The Noah Project

Rebuilding a sustainable world.

Monsanto Drawing Opposition Across Globe

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Increasingly Monsanto is drawing opposition across the globe.  In The Times of India Laxmi Prasanna reports on a recent conference held in Thiruvananthapuram that attracted green activists and scientists from around the world.

As part of the global call against Monsanto, participants including green activists from 400 cities across the world including Kochi and Thiruvananthapuram will organise protest marches and rallies on October 12, calling for Safe Food to prevent contamination of food by genetically modified crops and toxic pesticides. “We have no crisis in food security, it is crisis in distribution of safe food and the government has to address that,” Green activist Sridhar Radhakrishnan told TOI on Friday.
Later in the day leading freshwater conservation biologists got together calling for concrete strategies to conserve freshwater biodiversity in a symposium on ‘Aichi Targets and freshwater biodiversity conservation in the Western Ghats’. Though freshwater ecosystems occupy less than one per of the Earth’s surface, it harbors 10 per cent of the planet’s biodiversity. Yet they are one of the most poorly protected ecosystems on earth and face various threats including pollution, overexploitation and alien invasive species.
Dr. Jorg Freyhof, Scientist at the Leibniz Institute of Inland Fisheries in Berlin, Germany stressed the need for larger holistic data bases to convince and prioritise arguments for biodiversity conservation. He said policy makers and conservationists need to collate data that is easily available including species description, ecological trait data, threatened biodiversity, Red List assessment, protected area network and priority areas for restoration.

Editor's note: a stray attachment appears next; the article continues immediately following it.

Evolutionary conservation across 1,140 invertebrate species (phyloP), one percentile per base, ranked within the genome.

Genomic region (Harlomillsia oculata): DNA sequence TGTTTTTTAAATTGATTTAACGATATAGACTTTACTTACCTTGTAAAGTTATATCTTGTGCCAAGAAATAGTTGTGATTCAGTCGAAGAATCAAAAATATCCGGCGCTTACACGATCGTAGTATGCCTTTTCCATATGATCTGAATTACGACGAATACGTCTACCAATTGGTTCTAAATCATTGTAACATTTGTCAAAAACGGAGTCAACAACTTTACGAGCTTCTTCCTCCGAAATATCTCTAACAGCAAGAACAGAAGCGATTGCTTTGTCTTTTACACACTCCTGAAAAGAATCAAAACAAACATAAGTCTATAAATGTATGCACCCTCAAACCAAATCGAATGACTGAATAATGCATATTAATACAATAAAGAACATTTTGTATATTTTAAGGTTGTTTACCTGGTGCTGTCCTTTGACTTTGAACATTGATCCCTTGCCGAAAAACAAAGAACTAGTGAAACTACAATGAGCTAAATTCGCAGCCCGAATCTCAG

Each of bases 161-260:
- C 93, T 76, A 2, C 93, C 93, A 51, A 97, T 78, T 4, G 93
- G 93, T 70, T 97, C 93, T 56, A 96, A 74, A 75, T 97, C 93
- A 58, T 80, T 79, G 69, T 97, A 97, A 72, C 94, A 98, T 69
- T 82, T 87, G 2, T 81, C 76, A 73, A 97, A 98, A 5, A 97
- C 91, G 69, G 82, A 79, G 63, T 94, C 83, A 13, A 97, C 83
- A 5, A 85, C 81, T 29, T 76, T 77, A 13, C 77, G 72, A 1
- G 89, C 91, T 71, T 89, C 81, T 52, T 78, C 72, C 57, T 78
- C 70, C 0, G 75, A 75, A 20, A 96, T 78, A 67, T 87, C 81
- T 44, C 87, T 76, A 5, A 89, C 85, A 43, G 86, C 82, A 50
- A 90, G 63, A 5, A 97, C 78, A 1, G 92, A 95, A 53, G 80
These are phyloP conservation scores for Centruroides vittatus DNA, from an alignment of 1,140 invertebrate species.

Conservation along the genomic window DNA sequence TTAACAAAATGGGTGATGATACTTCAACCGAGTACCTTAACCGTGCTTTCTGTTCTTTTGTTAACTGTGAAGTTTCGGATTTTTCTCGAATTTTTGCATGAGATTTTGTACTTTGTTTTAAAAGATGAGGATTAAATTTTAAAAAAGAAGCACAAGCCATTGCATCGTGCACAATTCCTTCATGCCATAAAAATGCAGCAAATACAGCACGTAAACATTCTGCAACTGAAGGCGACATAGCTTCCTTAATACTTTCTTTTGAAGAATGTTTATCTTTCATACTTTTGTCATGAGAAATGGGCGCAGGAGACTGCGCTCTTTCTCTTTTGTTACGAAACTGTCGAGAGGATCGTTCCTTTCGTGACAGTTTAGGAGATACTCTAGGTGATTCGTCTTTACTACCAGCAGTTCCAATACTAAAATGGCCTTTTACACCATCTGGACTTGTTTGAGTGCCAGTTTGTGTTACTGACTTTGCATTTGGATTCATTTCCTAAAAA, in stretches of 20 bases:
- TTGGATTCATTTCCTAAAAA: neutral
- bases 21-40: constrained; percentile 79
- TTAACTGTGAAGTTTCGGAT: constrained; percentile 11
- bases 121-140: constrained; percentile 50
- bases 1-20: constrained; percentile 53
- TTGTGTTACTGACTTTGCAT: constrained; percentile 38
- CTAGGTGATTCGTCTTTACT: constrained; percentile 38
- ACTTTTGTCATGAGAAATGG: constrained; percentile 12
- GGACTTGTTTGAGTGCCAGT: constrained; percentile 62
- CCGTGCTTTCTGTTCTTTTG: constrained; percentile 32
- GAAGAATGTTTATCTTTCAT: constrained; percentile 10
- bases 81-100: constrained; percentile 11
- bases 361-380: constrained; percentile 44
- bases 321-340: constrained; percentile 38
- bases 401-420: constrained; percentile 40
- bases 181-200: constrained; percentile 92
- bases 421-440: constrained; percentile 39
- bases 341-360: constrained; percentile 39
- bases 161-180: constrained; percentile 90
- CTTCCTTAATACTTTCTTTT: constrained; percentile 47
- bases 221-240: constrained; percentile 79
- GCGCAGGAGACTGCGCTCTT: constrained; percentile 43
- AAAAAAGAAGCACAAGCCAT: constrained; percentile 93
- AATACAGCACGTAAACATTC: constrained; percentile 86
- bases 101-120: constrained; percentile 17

Author: Daniela

I will forever be grateful that I was introduced to the utility and beauty of hand crafted products early in life - from the symbolic motifs sewn into the coarse linen fabric of Croatian traditional wear to the colorful Kilim carpets that decorated the parquet floors in my grandmother's living room. I treasure the memories of my grandfather teaching me how to protect myself against the "evil eye," the smell of the flower stalls in the open air market where my grandmother bought produce early every morning for the day’s meals and the summers spent at my great grandmother's where the village wags would come to gossip over thick, black Turkish coffee in her cool stone kitchen. Someone noted that "For all of us that want to move forward, there are a very few that want to keep the old methods of production, traditions and crafts alive." I am a fellow traveler with those who value the old traditions and folk wisdom. I believe the knowledge they possess can contribute significantly to our efforts to build a more sustainable world - one that values the individual over the corporation, conservation over growth and happiness over wealth.

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